Successful Debut In The UK
November 14, 2012 by InTouch Health
The city of Craigavon in Northern Ireland is synonymous with “new” because it was built from scratch in the 1960s to lure business away from Belfast. It’s Northern Ireland’s equivalent of Portland, Oregon, with greenways and bike paths abounding. Perhaps that’s why Craigavon was receptive to another great innovation: remote presence technology.
The RP-7 serving Craigavon Area Hospital is the UK’s first telemedicine robot – and it’s helping improve care at Daisy Hill Hospital 20 miles away.
It’s part of a new healthcare blueprint called “Transforming Your Care” compiled by John Compton, CEO of Northern Ireland’s Health & Social Care board. This forward-looking plan aims to dramatically improve “high dependency care” for patients who are very ill but not quite ICU material. And that’s where the RP-7 comes in.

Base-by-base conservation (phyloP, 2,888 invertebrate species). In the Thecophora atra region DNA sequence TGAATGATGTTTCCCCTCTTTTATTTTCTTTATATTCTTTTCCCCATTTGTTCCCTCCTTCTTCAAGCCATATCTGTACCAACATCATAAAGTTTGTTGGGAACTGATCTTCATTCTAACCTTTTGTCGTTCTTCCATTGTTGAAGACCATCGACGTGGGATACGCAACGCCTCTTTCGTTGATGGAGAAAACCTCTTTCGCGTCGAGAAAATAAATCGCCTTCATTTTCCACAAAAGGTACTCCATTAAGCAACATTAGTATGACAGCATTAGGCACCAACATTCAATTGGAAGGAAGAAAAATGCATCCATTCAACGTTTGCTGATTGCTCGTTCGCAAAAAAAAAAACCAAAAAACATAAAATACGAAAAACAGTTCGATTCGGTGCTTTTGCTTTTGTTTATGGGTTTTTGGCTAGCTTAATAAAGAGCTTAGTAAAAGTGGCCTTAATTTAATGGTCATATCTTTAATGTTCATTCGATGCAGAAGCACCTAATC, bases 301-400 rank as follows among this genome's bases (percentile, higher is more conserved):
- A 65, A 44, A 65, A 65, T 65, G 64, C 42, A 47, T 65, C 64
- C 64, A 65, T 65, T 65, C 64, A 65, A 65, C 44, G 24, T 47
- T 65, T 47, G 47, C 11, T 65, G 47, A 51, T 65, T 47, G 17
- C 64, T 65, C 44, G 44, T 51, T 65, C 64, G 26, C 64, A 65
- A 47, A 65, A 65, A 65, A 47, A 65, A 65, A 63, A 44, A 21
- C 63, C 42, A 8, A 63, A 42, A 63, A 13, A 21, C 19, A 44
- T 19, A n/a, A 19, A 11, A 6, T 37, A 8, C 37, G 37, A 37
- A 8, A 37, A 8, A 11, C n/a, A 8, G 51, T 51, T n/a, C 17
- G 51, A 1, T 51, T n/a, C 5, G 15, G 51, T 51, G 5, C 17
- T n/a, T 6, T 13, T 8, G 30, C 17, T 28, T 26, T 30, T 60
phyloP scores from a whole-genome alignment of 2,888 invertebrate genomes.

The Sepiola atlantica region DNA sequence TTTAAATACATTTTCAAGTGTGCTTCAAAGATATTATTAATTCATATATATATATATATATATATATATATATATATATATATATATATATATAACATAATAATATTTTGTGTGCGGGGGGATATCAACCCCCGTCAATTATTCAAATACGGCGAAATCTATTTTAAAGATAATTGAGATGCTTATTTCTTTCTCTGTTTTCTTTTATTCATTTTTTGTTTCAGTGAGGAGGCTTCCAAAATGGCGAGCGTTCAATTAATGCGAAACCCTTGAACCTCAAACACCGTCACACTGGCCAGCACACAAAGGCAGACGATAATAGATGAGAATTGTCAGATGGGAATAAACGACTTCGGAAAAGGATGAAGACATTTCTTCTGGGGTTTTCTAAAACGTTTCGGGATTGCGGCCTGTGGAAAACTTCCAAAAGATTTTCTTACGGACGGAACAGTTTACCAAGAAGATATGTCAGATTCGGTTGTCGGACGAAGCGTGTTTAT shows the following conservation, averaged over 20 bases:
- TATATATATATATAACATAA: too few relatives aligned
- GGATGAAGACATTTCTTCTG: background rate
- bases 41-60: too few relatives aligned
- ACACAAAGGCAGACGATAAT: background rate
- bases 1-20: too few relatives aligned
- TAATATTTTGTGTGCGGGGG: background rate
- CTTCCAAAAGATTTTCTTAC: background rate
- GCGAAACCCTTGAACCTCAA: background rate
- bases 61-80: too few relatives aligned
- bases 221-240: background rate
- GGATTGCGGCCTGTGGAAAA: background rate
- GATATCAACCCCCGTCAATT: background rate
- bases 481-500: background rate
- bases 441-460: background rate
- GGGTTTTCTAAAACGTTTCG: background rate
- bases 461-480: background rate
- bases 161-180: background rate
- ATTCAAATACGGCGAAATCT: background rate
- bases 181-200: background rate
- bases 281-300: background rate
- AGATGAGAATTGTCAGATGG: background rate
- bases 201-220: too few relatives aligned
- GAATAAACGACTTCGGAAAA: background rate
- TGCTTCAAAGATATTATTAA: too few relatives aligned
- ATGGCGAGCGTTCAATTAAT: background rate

Dr. Charles McAllister and other intensivists at Craigavon are using the RP-7 to closely monitor patients in Daisy Hill’s 10-bed high dependency unit. That means that fewer of them need to be transported to the Craigavon ICU.
Dr. Shane Moan at Daisy Hill was skeptical at first, but now he’s a big fan of remote presence technology. “You can get a huge amount of information from the robot,” he says. “You get realtime information from the monitor, and you can see the patient up close in high definition. You can also listen to the patient’s lungs and heart through a stethoscope at the back of the robot.”
Dr. McAllister reports that patients have quickly warmed to the RP-7. “They understand that having an intensivist virtually at the bedside is a real benefit to them,” he said.
“The remote presence robot is at the cutting edge of innovation in our health service,” says health minister Edwin Poots. “And it makes the best use of our health resources.”
Northern Ireland’s population is aging, and remote presence helps deliver the highest quality care while keeping transport to a minimum. It’s probably just a matter of time until local celebrities like 67-year-old rock legend Van Morrison start using it.